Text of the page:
Performance implications of procs and blocks in Ruby

[tweetmeme]
Whilst profiling the performance of some code, I wondered why a method that was yielding to a small block of code was taking so long.

The answer was in the method arguments where out of habit I automatically capture the block argument and convert it to a proc using the ampersand (&) operator. When yielding to code that you are passing to a method, there is no need to convert the block to a proc as the block of code that you are yielding to is already a proc in the correct context.

An example to clarify:

# if you just want to yield to code, this way is inefficient
# as the block argument will be converted to a proc
def foo(argument, &block)
  if some_logic
    block.call  # if we are just yielding to the block in the
                  # context it is already in, this is unnecessary.
  end
end

# if you are just yielding to code, this way is better
def bar(argument)
  if some_logic
    yield  # much better, there was no overhead
            # of converting the block into a proc
  end
end

# called like so
bar(my_argument) { p "Hello" }

Blocks and procs are complicated, here are a couple of resources:

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Posted in Ruby. Tags: , , . 1 Comment »

Profiling your Ruby on Rails application

[tweetmeme]
At some point you want to check that there aren’t any really slow bits of your application and even if there aren’t, you might like to know where to spend effort in optimising.  Luckily for you the script/performance/request script coupled with ruby-prof gem produces very useful profiling reports.

Getting script/performance/request to work with the standard gem (version 0.6.0) is troublesome impossible, however that nice man Jeremy Kemper from 37signals has published a version (0.6.1) that does work! Hurrah!

You can just install jeremy-ruby-prof from the git gem repo, however this installs the gem with the wrong name if you want to use it with script/performance/request. It can be done by downloading the gem, building the gem and then installing it from the local gem. E.g. (on a Ubuntu box):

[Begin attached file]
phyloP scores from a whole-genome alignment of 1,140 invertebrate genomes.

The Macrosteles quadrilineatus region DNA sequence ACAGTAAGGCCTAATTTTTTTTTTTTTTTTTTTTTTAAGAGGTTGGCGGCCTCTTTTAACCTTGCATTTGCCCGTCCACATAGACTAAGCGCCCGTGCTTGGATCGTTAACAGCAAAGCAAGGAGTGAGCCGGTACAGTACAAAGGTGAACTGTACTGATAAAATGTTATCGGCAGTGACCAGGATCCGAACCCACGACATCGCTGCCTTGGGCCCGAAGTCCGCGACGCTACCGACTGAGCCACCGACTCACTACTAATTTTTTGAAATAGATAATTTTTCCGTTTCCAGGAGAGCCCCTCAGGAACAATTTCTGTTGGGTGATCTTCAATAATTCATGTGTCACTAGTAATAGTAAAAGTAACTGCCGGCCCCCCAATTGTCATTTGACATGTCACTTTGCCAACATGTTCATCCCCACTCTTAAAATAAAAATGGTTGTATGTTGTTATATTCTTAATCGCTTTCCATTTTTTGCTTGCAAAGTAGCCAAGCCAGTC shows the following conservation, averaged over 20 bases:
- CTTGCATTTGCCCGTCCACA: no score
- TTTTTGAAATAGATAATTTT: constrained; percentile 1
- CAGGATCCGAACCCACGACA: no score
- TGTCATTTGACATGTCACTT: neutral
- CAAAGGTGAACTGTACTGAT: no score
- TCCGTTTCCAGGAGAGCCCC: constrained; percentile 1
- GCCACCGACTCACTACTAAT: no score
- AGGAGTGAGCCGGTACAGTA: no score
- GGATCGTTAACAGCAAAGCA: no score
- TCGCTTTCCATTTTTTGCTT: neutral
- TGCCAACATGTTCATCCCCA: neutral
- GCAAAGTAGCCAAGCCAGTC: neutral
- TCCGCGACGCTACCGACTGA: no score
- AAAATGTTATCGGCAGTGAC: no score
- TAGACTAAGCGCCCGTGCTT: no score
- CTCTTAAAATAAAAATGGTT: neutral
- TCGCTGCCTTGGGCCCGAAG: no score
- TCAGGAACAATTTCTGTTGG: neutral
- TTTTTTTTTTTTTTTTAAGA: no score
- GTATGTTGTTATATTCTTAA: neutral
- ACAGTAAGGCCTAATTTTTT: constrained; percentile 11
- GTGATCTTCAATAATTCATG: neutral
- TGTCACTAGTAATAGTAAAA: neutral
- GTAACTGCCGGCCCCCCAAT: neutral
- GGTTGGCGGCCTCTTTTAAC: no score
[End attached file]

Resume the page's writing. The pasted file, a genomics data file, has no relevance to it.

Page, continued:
wget http://github.com/jeremy/ruby-prof/tarball/89e2a4bc3f5881519a2fe1e5c5c05f7e1e0acf6e
tar -xf jeremy-ruby-prof-89e2a4bc3f5881519a2fe1e5c5c05f7e1e0acf6e
cd jeremy-ruby-prof-89e2a4bc3f5881519a2fe1e5c5c05f7e1e0acf6e
rake gem
sudo gem install pkg/ruby-prof-0.6.1.gem

Ta da! Installed with the right name and now you will be able to create yourself a benchmarking environment and profiling script like the tutorial at Railscase – Request Profiling.

By default, two outputs are generated in your tmp/ directory. An HTML call graph (see Reading Call Graphs) and a flat profile (txt) file.

Writing ruby code that only executes in development mode

[tweetmeme]
Our application does a lot of parsing of tree structures in development mode which aids our application developers in creating squeeky-clean code. However, in production we don’t really want and don’t need the overhead of all these additional recursive tree-parsing methods, but we also don’t want to change the application code.

The answer is to leave the application code making calls to the platform, but adapting the methods in the platform to only execute the method bodies in development mode.

We have a module that is mixed in where appropriate:

module DefineInDevelopment

  # Defines a method used to define other methods that are only available in development mode
  if ENV['RAILS_ENV'] == "development"
    def define_in_development
      yield
    end
  else
    def define_in_development
    end
  end

end

Then in any method where we only want the processing overhead in development, we wrap the method’s body in a define_in_development method call passing a block:

include DefineInDevelopment
def my_expensive_method_for_development(arg1, arg2) do
  define_in_development do
    # really expensive code
  end
end

Simple, but incredibly effective! Exploring this also identified a performance gotcha which I discuss in my next blog entry.

Posted in Ruby. Tags: . 1 Comment »